Tags:Tonight, July 24, Asheville City Council heard the first public report on the Asheville Police Department evidence room, revealing a state of deep disarray. Mayor Terry Bellamy called the situation "appalling," and the auditors estimated it will take at least two years to sort out.
Last year, shortly after news emerged that guns, drugs, and money were missing from the APD evidence room, Council approved paying $175,000 to Blueline Systems & Services for an independent audit. That audit was completed in January, but District Attorney Ron Moore has withheld the results, stating that there are ongoing investigations related to the case.
What the company found, Blueline's Mike Wright reported at the July 24 meeting, was a mess. Items were on the floor, blocking doorways and overflowing from the shelves, while evidence that was supposed to be disposed of wasn't. Auditors also located several boxes of cash that were designated "school fund." There's no apparent paperwork for the cash. and the auditors couldn't determine its legal status.
While some areas were fine, Wright noted, the overall situation is bad enough that it will take at least two years to completely sort out.
APD Chief William Anderson went a step further, calling the timeline "conservative."
Bellamy called the situation "appalling" and wanted Anderson's assurances that such disarray "will never happen again."
"This situation is horrendous to look at," she said, adding that the city needed to restore the public's trust and that the failure of the evidence room put lives at risk.
Anderson said that the APD was already interviewing for a new evidence-room manager and would follow strict standards in making evidence more secure from now on.
After Anderson mentioned it would be helpful to see the recommendations contained in Blueline's finished audit, Council directed City Attorney Bob Oast to draft a letter asking Moore to release that portion. The audit is currently in Moore's custody. Local media, including Xpress, have sued the city and Moore for failure to turn over the audit.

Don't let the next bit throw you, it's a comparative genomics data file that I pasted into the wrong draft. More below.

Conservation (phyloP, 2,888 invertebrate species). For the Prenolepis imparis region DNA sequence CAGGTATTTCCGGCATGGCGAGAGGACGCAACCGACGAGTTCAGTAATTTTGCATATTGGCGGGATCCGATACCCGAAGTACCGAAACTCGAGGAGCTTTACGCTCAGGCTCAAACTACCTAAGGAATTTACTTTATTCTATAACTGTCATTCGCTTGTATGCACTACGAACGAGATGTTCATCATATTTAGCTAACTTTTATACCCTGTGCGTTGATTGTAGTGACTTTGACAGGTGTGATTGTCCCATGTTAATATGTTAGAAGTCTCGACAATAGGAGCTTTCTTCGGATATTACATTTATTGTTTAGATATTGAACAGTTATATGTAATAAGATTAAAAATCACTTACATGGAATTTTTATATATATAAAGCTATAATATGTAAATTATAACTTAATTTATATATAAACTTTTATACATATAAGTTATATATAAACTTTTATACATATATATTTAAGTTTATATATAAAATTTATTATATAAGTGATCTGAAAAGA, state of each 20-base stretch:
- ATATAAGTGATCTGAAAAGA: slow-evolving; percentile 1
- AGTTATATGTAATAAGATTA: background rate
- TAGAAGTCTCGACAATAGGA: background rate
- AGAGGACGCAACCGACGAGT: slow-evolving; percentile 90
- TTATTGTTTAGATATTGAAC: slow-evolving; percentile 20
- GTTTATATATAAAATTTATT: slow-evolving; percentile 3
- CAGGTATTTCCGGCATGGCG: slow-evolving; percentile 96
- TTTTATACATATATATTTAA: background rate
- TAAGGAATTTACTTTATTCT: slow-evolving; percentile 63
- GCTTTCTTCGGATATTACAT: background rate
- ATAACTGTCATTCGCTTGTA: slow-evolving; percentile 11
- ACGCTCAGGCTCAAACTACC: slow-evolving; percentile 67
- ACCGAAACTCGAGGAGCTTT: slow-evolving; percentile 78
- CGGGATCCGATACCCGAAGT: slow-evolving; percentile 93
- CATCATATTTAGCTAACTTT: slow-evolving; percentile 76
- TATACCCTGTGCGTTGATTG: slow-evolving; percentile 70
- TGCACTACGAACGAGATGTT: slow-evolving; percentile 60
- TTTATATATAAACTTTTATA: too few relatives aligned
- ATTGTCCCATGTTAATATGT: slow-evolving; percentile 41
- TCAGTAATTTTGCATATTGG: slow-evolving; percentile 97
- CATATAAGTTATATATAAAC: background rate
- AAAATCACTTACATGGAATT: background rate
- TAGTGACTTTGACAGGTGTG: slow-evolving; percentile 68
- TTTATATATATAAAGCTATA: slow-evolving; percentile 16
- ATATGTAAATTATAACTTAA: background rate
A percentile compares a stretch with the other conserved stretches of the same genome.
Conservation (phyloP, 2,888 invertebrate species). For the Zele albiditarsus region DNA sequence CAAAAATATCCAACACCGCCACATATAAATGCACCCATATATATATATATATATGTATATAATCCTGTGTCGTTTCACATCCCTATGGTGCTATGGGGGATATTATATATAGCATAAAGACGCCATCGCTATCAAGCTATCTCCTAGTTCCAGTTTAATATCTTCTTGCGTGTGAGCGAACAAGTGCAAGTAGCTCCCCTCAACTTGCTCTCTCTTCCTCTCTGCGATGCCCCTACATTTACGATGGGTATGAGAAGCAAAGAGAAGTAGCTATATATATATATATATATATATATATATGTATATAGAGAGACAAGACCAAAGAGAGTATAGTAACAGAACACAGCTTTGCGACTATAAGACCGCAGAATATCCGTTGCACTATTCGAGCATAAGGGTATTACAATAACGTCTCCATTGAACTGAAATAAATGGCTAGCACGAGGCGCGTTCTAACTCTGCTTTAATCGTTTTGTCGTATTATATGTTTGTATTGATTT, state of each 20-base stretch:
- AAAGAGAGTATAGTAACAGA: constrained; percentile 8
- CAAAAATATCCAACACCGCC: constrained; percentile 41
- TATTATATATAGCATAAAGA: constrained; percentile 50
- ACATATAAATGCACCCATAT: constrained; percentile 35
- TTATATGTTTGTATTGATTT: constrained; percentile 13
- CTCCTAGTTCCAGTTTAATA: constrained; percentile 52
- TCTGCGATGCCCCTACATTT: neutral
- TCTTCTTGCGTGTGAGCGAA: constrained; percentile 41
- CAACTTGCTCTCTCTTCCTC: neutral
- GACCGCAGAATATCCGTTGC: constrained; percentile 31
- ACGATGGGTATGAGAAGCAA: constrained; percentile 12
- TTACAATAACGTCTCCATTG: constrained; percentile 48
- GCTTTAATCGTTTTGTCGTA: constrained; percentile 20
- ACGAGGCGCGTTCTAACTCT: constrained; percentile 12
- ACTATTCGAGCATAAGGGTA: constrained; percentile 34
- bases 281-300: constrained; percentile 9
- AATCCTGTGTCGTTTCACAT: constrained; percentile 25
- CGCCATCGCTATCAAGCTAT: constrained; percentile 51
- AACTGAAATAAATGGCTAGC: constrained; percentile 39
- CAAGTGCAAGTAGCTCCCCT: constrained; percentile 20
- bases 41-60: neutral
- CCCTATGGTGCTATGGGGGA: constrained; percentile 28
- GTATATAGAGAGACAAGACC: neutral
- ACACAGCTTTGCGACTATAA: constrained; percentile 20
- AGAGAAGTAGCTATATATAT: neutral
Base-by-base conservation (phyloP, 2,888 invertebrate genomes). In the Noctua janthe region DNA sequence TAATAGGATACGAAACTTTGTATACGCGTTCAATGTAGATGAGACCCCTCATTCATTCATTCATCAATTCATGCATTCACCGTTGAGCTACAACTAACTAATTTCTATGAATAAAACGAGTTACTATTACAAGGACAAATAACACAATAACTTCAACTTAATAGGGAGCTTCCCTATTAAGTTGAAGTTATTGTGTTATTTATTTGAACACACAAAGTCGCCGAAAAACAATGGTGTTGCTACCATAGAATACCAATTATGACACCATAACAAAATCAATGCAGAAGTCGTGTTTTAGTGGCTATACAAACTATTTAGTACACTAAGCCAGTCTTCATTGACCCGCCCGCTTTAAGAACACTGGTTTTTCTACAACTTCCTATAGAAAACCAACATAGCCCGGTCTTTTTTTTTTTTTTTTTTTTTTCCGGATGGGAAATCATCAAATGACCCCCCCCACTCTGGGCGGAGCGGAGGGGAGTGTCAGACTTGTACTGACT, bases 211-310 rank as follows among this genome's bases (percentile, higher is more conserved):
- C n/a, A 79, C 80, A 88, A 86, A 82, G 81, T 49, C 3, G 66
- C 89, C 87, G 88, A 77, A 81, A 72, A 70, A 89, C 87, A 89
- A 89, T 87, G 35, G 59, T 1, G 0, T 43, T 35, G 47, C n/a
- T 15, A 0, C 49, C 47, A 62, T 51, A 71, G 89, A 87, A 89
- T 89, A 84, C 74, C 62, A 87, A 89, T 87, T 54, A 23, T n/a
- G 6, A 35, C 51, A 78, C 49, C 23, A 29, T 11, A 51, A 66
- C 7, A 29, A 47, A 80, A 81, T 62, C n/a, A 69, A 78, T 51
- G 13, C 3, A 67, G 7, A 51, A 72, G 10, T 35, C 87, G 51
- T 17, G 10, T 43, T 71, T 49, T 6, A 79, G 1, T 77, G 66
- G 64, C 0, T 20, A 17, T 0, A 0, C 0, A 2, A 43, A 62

In other action, Council:
• Unanimously passed a resolution asking Gov. Bev Perdue to veto HB 1009, a bill that, among its provisions, would allow a Metropolitan Sewerage District to run a water system. A legislative committee headed by Rep. Tim Moffitt has recommended that Asheville's water system be transferred to the local MSD.
• Voted 3-4 against allowing skateboarding on some downtown streets. Local skateboarders have pressed Council to amend city rules and allow skateboards as alternative transportation, suggesting a "four wheels down" safety requirement. However, most of Council expressed safety concerns, saying skateboarding is impractical downtown. Bellamy and Council members Jan Davis, Esther Manheimer and Marc Hunt voted against the relaxed rules; Council members Gordon Smith, Chris Pelly and Cecil Bothwell voted in favor.
• Voted 5-2 in favor of the Hunter Apartments project, which will convert two abandoned houses near downtown into duplexes. However, the support was not enough to pass the project, because surrounding neighbors had filed a valid protest petition, which means six votes are necessary for passage. The neighbors told Council that allowing the project would increase density, something they asserted would harm their neighborhood. Vice Mayor Esther Manheimer and Council member Jan Davis agreed. The project's supporters said it would eliminate a neighborhood eyesore while bringing affordable housing close to the city's core.